Members of the IWW used to be known as Wobblies, and they were once a major force in America.
The IWW considered itself an industrial union as opposed to trade union. They believed all workers should band together in One Big Union to fight for the common interest of all workers, as opposed to fighting solely for the limited interests of a single union shop. They were the first union in the United States to organize across race and gender lines.
Not only was the IWW fundamental in winning the eight-hour workday cap as a standard for American workplaces, but through the Great Depression the union continued to push for the Four Hour Workday and the Four Day Workweek.
It used to be fairly common practice to bust unions by arresting organizers on trumped up disorderly conduct charges. So the wobblies also fought hard for Free Speech. The IWW used a method of direct action typical of their genius and numbers. Wobblies by the hundreds would stream into small mining or industrial towns, each taking to the soapbox, each quickly arrested. Soon the town's jails would fill to overflowing with radical unionists, and the small town could no longer afford its union busting.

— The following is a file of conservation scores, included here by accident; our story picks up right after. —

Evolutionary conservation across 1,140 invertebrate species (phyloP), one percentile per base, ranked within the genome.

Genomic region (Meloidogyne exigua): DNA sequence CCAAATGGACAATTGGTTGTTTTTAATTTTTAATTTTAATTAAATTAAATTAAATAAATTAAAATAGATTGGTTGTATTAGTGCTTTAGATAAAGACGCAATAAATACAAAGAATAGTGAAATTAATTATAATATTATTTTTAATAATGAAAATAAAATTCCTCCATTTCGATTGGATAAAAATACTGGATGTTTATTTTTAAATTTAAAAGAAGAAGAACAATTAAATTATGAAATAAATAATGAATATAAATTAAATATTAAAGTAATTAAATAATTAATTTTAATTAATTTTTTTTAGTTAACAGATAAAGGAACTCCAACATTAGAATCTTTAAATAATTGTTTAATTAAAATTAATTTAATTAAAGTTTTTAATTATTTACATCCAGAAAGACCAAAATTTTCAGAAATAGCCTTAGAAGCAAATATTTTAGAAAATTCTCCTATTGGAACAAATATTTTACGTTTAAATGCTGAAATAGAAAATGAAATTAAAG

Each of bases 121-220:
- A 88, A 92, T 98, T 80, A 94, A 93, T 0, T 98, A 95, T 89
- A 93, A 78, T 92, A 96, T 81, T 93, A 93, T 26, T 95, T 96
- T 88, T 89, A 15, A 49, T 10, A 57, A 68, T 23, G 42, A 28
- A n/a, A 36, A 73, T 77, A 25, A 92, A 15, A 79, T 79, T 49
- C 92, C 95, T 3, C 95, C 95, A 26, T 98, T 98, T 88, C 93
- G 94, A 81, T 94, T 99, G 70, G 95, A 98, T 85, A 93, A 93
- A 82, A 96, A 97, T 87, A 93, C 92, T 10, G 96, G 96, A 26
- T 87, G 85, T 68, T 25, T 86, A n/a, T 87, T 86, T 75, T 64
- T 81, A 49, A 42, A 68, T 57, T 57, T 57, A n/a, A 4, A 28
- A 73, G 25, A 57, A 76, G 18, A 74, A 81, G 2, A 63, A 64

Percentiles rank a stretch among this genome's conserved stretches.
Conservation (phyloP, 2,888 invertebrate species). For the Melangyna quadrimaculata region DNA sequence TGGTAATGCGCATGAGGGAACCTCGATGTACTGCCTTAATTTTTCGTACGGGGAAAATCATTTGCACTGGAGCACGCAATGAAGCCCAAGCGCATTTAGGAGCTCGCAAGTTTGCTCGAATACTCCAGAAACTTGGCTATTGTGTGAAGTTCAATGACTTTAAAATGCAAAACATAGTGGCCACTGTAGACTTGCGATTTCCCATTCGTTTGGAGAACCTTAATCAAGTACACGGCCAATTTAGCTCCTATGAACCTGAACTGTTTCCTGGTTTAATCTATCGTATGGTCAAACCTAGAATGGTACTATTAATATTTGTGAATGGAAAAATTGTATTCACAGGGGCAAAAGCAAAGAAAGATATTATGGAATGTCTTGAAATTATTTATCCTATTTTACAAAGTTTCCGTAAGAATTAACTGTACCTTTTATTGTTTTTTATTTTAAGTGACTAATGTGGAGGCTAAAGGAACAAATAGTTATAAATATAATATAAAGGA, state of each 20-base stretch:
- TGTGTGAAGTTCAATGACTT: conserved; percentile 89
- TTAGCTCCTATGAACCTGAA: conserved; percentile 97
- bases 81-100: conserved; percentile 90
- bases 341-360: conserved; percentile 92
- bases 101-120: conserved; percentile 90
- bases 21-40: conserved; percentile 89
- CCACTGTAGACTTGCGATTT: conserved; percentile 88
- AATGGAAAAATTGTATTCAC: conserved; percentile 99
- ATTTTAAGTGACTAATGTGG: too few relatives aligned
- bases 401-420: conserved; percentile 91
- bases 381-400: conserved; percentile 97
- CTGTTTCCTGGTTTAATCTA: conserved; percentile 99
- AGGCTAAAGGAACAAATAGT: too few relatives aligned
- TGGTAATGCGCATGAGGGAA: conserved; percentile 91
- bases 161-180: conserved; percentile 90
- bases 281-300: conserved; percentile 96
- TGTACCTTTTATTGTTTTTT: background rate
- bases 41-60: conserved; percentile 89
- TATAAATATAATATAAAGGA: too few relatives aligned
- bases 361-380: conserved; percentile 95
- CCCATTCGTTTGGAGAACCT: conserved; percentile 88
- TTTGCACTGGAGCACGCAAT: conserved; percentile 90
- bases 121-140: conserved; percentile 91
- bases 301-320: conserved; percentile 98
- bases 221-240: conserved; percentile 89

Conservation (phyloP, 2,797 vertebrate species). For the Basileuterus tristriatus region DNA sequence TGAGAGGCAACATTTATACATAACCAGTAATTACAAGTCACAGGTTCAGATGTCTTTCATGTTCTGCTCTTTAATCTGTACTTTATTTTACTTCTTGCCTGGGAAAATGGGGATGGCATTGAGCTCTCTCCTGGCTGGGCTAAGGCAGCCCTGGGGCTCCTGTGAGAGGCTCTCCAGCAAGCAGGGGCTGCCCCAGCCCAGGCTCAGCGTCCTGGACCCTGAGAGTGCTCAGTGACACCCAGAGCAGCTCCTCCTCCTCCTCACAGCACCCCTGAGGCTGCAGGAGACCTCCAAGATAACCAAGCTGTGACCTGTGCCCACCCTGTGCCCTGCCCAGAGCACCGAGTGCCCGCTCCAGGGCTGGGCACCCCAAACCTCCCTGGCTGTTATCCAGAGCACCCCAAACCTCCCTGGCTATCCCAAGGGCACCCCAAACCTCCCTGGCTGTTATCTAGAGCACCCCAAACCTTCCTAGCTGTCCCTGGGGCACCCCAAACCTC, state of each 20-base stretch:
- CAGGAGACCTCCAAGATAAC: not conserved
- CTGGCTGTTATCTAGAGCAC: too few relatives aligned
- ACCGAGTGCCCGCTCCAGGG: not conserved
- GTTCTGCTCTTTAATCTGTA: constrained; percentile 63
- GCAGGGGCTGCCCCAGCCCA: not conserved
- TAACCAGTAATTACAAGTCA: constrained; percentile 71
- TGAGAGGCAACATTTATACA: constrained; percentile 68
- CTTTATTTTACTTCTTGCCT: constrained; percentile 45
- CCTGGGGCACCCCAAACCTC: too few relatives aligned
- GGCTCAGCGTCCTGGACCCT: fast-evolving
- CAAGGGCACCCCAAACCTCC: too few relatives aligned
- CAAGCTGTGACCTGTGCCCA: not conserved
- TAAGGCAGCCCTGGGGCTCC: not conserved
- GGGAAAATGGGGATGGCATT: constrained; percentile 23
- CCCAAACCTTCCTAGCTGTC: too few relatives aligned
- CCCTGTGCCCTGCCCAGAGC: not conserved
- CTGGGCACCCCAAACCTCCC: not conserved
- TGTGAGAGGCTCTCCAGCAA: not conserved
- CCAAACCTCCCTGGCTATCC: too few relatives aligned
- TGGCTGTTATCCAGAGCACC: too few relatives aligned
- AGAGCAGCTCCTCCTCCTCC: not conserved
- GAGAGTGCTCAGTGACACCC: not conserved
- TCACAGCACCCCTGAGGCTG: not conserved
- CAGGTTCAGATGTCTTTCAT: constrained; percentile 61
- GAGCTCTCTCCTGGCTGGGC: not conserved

Other unions (notably the AFL) villified the IWW: because they believed in direct action, they were more likely to go on a wildcat strike than sit down at the bargaining table. The yellow journalists of the day denounced the wobblies as immigrants and communists. (Most wobblies actually identified as anarcho-syndicalist.) As a result, the IWW suffered as victims of the first wave of anti-communist witch-hunts in America. Union members were lynched, deported, and imprisoned.
Remember that next time you work through your lunch break.